ATTORNEYS FOR APPELLANT: ATTORNEYS FOR APPELLEES:
SUSAN K. CARPENTER STEVE CARTER
Public Defender of Indiana Attorney General of Indiana
JAMES T. ACKLIN EILEEN EUZEN
Deputy Public Defender Deputy Attorney General
Indianapolis, Indiana Indianapolis, Indiana
SUPREME COURT OF INDIANA
ALFRAZIER DEWITT, )
Appellant-Petitioner, ) Supreme Court Cause Number
) Court of Appeals Cause Number
STATE OF INDIANA, ) 45A04-0008-PC-325
APPEAL FROM THE LAKE SUPERIOR COURT
The Honorable T. Edward Page, Magistrate
Kathleen A. Sullivan, Judge Pro Tempore
Cause No. 3CR-103-678-460
ON PETITION TO TRANSFER
September 13, 2001
Alfrazier Dewitt pleaded guilty to burglary in 1978. He filed a petition
for post-conviction relief several years later attacking the validity of his plea on
several grounds. The post-conviction court denied relief. Finding one of the
grounds dispositive, the Court of Appeals reversed. We disagree and affirm the
post-conviction court on all grounds.
Factual and Procedural History
On May 31, 1978, Dewitt broke into a Gary, Indiana gas station and
was apprehended inside by police. At his arraignment on June 15, 1978,
Dewitt pleaded not guilty and requested a trial by jury. However, on
October 18, 1978, Dewitt entered into a written plea agreement with the State.
In exchange for Dewitt pleading guilty to burglary as a Class C
felony, the State agreed to recommend probation. That same day, the trial
court conducted a guilty plea hearing and accepted Dewitts guilty plea. On
October 31, 1978, the trial court ordered Dewitt to serve a two-year suspended
sentence with two years of probation.
Nearly fourteen years later, on July 6, 1992, Dewitt filed a petition for
post-conviction relief. He amended his petition seven years later, raising several issues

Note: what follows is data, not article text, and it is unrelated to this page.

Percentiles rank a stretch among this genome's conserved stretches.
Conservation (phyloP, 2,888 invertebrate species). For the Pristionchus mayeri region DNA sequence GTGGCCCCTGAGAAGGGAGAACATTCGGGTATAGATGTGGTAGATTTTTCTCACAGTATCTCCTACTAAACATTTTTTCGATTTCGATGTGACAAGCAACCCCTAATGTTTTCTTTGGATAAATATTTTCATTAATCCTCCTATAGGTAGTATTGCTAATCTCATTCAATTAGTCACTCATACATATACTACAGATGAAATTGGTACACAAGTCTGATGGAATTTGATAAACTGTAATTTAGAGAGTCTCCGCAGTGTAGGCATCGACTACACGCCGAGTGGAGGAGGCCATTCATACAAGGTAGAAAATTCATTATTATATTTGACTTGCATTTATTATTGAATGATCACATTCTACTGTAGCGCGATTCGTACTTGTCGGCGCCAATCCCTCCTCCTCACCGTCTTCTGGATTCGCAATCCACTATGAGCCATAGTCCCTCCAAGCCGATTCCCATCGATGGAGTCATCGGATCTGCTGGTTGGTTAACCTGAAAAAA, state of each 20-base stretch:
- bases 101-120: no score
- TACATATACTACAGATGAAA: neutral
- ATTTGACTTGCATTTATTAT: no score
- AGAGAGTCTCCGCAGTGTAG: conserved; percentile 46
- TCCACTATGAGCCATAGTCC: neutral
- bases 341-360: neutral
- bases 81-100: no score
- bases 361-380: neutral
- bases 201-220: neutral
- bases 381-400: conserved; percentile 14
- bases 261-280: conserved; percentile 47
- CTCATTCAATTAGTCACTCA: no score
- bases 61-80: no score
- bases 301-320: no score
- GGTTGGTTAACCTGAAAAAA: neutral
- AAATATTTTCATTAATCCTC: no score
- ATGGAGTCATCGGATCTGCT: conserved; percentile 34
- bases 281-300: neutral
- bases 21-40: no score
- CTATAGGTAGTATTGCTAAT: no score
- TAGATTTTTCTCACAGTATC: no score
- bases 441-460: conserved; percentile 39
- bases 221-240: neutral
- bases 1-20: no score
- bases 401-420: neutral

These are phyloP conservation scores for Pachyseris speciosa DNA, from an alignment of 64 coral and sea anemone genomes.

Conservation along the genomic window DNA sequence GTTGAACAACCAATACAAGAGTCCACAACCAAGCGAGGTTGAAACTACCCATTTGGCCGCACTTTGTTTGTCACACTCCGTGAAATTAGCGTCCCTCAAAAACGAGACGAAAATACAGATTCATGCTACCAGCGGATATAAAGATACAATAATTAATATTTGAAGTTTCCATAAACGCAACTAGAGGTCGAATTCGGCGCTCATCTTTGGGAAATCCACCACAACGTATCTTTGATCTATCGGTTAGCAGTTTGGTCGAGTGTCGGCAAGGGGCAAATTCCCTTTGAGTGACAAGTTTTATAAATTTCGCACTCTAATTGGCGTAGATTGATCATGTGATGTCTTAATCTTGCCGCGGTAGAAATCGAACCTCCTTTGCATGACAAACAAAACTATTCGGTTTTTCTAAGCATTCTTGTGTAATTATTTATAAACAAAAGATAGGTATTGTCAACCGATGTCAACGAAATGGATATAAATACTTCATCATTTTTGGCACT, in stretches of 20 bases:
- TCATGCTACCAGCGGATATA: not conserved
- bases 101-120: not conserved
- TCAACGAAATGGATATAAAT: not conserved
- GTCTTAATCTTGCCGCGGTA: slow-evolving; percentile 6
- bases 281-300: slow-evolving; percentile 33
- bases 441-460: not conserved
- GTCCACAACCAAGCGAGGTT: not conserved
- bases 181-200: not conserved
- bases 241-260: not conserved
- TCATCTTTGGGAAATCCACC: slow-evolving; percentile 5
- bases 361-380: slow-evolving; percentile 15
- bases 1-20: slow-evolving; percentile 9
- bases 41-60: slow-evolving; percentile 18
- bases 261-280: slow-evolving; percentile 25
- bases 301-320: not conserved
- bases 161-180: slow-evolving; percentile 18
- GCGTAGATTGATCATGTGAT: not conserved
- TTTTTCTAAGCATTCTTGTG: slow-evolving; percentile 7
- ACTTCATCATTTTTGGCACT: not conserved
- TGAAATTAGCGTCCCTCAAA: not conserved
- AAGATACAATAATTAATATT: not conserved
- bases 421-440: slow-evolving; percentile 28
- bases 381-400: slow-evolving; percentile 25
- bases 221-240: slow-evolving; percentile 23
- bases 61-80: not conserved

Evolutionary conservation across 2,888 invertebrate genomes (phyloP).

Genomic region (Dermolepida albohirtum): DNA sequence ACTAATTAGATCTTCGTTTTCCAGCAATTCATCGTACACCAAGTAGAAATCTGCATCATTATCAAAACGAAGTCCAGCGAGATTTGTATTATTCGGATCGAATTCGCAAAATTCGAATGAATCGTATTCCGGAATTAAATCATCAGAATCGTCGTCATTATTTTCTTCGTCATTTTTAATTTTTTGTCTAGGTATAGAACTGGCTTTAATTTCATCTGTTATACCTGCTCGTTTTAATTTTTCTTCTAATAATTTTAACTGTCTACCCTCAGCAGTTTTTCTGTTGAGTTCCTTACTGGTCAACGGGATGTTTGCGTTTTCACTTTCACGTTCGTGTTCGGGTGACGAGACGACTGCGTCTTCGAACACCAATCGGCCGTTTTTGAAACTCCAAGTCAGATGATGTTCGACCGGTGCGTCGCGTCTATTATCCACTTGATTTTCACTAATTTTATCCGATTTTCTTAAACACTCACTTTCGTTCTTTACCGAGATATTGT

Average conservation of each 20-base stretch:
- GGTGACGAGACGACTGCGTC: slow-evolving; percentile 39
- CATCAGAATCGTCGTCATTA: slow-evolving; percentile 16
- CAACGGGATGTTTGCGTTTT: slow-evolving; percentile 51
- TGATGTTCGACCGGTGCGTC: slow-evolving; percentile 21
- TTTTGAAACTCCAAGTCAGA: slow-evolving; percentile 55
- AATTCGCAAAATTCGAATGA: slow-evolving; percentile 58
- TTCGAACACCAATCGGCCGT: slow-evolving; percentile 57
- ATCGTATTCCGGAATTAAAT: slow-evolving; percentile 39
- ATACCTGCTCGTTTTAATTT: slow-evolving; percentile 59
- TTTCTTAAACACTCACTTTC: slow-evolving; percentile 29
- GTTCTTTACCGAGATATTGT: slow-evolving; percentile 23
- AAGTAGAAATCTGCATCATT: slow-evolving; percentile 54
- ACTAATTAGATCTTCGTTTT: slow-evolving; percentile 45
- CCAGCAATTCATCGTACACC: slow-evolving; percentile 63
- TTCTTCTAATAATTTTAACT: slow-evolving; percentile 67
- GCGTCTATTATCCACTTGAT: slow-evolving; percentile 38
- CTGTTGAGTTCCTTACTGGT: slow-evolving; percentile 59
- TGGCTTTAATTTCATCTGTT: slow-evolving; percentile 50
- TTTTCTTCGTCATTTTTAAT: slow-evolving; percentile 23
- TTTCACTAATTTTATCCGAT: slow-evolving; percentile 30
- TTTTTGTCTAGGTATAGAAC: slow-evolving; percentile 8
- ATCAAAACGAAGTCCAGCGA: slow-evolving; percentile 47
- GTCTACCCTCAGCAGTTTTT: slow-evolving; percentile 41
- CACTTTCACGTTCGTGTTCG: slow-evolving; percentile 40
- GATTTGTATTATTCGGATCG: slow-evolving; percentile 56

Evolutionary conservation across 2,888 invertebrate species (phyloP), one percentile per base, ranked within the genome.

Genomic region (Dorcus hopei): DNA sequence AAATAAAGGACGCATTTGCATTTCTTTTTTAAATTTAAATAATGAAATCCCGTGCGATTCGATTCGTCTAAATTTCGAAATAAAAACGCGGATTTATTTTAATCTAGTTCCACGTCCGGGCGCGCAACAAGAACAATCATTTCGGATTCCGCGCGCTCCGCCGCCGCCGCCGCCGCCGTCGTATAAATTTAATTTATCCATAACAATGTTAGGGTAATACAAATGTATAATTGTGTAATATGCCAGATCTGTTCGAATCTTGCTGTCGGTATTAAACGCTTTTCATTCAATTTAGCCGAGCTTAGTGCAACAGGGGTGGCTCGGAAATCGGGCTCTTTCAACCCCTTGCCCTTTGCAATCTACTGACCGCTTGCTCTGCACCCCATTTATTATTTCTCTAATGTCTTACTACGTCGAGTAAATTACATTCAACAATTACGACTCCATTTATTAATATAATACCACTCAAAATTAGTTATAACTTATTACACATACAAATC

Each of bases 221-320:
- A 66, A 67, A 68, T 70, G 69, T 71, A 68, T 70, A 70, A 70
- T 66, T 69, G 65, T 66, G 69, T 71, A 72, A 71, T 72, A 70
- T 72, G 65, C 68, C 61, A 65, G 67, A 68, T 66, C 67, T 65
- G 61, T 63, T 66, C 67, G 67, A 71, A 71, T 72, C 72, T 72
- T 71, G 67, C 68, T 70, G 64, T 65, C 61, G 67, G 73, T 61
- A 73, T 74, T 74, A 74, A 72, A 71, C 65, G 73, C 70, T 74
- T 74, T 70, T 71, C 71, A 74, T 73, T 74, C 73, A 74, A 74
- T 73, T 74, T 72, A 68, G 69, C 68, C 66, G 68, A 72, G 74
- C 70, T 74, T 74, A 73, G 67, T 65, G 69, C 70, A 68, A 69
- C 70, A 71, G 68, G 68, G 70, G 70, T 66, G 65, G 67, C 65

regarding the validity of his guilty plea. After conducting an evidentiary hearing
on April 19, 2000, the post-conviction court entered findings of fact and conclusions
of law denying relief. Dewitt appealed. Finding one issue dispositive, the
Court of Appeals reversed the post-conviction court. More specifically, the Court of
Appeals held that Dewitts decision to plead guilty was not knowing, voluntary, and
intelligent because he made an affirmative request for a bench trial. Dewitt
v. State, 739 N.E.2d 189, 192 (Ind. Ct. App. 2000), rehg denied.
The State seeks transfer, contending the Court of Appeals misapplied the rigorous post-conviction
standard of review. We grant the States petition to transfer on this
point and also address the remaining issues which we restate as follows:
(1) did the trial court advise Dewitt that he was waiving his Boykin
rights by pleading guilty; and (2) was there an adequate factual basis for
his plea. We affirm the post-conviction court.
Standard of Review
A petitioner who has been denied post-conviction relief faces a rigorous standard of
review. Benefiel v. State, 716 N.E.2d 906, 912 (Ind. 1999), rehg denied,
cert. denied, 531 U.S. 830 (2000). As such, the petitioner must convince
the court on review that the evidence as a whole leads unerringly and
unmistakably to a decision opposite that reached by the post-conviction court. Prowell
v. State, 741 N.E.2d 704, 708 (Ind. 2001). Stated differently, [t]his Court
will disturb a post-conviction courts decision as being contrary to law only where
the evidence is without conflict and leads to but one conclusion, and the
post-conviction court has reached the opposite conclusion. Miller v. State, 702 N.E.2d
1053, 1058 (Ind. 1998). Further, the reviewing court accepts the post-conviction courts
findings of fact unless clearly erroneous. Ben-Yisrayl v. State, 738 N.E.2d 253, 258
Dewitt first contended before the post-conviction court that his decision to plead guilty
was not knowing, voluntary, and intelligent because he made an unambiguous request for
a bench trial. Br. of Appellant at 10. In support of
this contention, Dewitt directs our attention to the following discussion that took place
at the beginning of his guilty plea hearing:
[COURT]: You had previously demanded trial by jury. This case is
set for trial on December 4. But you may withdraw your demand
and be tired [sic] by the Court. How do you wish to
be tried, sir?
[DEWITT]: By the Court.
R. at 158. Dewitt argues that he thought he was requesting a
bench trial by responding that he wanted to be tried [b]y the Court.
The post-conviction court found that Dewitt did not request a bench trial by
stating that he wanted to be tried [b]y the Court. The post-conviction